Top legislative Republican joins race for Colorado’s 4th Congressional District

Hart Van Denburg/CPR News
Republican state House Minority Leader Mike Lynch speaks with Colorado Matters Host Chandra Whitfield Thomas at the Capitol on Wednesday, Jan. 4, 2023. Lynch represents District 49. Which includes parts of Larimer and Weld counties.

One of the Colorado Capitol’s highest-ranking Republicans is running for Congress. House Minority Leader Mike Lynch announced Wednesday he’s joining the crowded Republican primary field for the 4th Congressional District.

Lynch said he’d been unhappy with leadership at the federal level for a while and with some time at the statehouse under his belt and the opportunity of an open seat, he decided now was the time to run and try to do something about it.

“I think my voting record speaks for itself. And I also have figured out how to get bills passed,” he said. “I like the job of legislating. And obviously being in the minority, you have to learn how to get things done even though the odds aren’t in your favor — kind of a constant mission impossible.”

He added that if he didn’t think he was good at this job, he wouldn’t try to take it to the next level. 

The issues Lynch hopes to focus on, if he makes it to Washington, include tackling the fentanyl epidemic, as well as seeking a seat on committees that are important to the district, like Agriculture or Energy and Commerce, or ones that draw from his past experience, such as Armed Services.

Lynch’s entry into the race wasn’t a surprise — he said he was considering it shortly after the current representative, Ken Buck, announced his retirement — but, notably, it comes just a week after GOP Rep. Lauren Boebert declared she was abandoning a run for her current seat in the 3rd Congressional District to try for the safely Republican 4th district instead.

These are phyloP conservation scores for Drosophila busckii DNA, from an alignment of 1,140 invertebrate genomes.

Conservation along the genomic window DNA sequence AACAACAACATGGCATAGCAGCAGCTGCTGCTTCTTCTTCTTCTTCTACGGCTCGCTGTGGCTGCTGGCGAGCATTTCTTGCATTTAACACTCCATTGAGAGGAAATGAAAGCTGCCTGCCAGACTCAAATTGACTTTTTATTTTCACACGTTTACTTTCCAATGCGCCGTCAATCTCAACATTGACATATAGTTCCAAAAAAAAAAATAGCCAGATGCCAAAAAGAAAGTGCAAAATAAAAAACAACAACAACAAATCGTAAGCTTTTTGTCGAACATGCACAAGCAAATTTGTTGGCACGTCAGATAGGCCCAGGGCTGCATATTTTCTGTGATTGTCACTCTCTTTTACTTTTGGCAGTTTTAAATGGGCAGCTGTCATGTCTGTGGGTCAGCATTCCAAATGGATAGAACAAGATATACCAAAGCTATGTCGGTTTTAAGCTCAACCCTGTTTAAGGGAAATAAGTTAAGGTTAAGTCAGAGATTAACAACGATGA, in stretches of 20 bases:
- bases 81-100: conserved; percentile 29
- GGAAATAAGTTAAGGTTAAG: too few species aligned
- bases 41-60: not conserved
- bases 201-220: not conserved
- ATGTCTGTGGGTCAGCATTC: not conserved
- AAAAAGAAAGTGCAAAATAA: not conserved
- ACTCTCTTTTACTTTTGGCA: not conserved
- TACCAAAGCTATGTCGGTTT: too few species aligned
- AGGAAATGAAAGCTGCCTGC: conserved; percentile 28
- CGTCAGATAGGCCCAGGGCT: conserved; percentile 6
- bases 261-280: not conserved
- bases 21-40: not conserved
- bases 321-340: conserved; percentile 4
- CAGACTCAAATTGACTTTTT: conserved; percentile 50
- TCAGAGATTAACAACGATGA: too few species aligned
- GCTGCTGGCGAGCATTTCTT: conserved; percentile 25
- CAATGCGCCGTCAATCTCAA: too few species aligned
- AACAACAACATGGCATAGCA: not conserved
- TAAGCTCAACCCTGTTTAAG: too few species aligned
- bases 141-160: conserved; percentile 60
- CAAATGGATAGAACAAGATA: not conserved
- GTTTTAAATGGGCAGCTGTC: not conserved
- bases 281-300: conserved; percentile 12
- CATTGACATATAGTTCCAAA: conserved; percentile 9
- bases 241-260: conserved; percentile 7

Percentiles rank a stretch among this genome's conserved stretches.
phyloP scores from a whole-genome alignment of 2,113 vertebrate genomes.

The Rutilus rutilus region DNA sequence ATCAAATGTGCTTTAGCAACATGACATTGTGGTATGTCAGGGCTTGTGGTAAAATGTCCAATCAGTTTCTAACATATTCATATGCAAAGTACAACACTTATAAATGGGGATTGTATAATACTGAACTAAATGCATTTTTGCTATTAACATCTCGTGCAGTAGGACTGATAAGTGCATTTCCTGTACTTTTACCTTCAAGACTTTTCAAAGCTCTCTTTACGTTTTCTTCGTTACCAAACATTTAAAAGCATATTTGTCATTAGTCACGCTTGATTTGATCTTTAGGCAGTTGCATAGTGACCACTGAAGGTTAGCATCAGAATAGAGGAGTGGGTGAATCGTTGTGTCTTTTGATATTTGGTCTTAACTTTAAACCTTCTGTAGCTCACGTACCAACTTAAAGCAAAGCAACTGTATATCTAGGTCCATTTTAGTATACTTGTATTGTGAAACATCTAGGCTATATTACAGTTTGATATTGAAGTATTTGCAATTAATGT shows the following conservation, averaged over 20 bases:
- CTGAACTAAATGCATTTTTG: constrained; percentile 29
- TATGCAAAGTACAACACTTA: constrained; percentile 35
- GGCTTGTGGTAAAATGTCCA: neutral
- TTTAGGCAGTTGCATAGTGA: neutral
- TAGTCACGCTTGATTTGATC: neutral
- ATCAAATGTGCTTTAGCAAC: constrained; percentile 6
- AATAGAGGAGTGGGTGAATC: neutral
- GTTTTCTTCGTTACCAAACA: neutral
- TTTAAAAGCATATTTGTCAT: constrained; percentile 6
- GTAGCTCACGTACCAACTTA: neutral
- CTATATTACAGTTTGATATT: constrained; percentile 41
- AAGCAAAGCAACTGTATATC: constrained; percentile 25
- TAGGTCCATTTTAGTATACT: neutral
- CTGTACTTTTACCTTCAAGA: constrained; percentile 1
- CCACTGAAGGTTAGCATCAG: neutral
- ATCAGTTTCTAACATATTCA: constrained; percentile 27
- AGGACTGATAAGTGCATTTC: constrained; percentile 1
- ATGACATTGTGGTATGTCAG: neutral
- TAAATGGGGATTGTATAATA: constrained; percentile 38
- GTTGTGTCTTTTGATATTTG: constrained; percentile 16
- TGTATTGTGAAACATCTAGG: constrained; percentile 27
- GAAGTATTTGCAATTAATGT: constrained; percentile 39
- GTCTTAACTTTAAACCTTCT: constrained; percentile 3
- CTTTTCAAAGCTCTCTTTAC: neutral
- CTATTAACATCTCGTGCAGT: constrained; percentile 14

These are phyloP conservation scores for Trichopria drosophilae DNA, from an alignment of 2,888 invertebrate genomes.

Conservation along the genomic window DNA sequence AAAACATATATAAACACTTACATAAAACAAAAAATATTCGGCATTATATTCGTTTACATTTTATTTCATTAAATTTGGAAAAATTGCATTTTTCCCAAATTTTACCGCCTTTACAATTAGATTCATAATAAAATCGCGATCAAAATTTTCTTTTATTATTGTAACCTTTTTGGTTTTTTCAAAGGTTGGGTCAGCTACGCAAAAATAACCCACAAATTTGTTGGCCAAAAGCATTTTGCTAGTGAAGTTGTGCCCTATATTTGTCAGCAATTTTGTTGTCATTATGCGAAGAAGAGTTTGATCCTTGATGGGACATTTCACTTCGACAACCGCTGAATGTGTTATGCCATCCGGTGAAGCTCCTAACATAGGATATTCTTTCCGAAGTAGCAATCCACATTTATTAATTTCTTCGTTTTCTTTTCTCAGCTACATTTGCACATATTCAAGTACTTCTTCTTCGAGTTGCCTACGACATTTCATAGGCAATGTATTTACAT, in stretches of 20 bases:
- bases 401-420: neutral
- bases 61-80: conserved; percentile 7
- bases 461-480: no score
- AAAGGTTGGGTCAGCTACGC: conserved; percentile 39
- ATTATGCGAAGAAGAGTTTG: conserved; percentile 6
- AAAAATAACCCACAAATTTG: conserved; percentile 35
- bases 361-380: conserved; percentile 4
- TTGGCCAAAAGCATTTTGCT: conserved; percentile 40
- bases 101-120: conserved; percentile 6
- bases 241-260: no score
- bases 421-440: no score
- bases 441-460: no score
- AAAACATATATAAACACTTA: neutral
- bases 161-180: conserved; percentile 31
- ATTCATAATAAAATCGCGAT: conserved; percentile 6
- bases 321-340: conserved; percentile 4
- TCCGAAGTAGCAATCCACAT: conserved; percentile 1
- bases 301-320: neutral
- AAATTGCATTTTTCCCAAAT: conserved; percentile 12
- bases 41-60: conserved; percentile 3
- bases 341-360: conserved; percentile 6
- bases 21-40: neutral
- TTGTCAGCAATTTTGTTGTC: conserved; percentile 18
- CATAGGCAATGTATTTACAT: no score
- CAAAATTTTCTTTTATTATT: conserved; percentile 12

Her announcement didn’t discourage Lynch from entering the race, but he said he worries that it will turn the race in the 4th into “political theater [rather] than us focusing on the issues.”

“I think it’s an unfortunate turn of the field, to be honest with you, because that distraction really takes away from the issues we should be focusing on,” he said. “Obviously, she’s got more money and more name recognition, but that is my job to present a better candidate than her. And I don’t look at it as much different from any other race.”

The fourth district is the state’s reddest, with a 26.6-point advantage for Republicans, according to the Colorado Independent Redistricting Commission. Rep. Buck won his last race there with just over 60 percent of the vote. While it encompasses the Eastern Plains, the majority of the district’s population resides along the Front Range, in Douglas, Weld, and Larimer counties. Whoever wins the GOP primary is expected to have an easy glide path to the U.S. Capitol.

Lynch, who resides in Wellington, is an Army veteran who graduated from West Point and served for 11 years. After leaving the military, he bought Western Heritage Company, a Loveland-based manufacturer of custom belt buckles, from his father and still serves as the company’s president.

He ran for Colorado’s House of Representatives in 2020 and was reelected in 2022, becoming Minority Leader in 2023. With the new session starting next week, Lynch said he will continue to serve in that position as he runs for Congress. 

“I don’t look at it as being any different than if I was running to retain [his current] seat,” he said, acknowledging, however, that the district is much bigger than his current one.

Aside from Boebert, seven other Republicans are running for the nomination in a rare open congressional election, including one of Lynch’s colleagues, state Rep. Richard Holtorf. Other GOP candidates include former radio host and Senate candidate Deborah Flora, former state Rep. Ted Harvey, and Logan County Commissioner and former state Sen. Jerry Sonnenberg.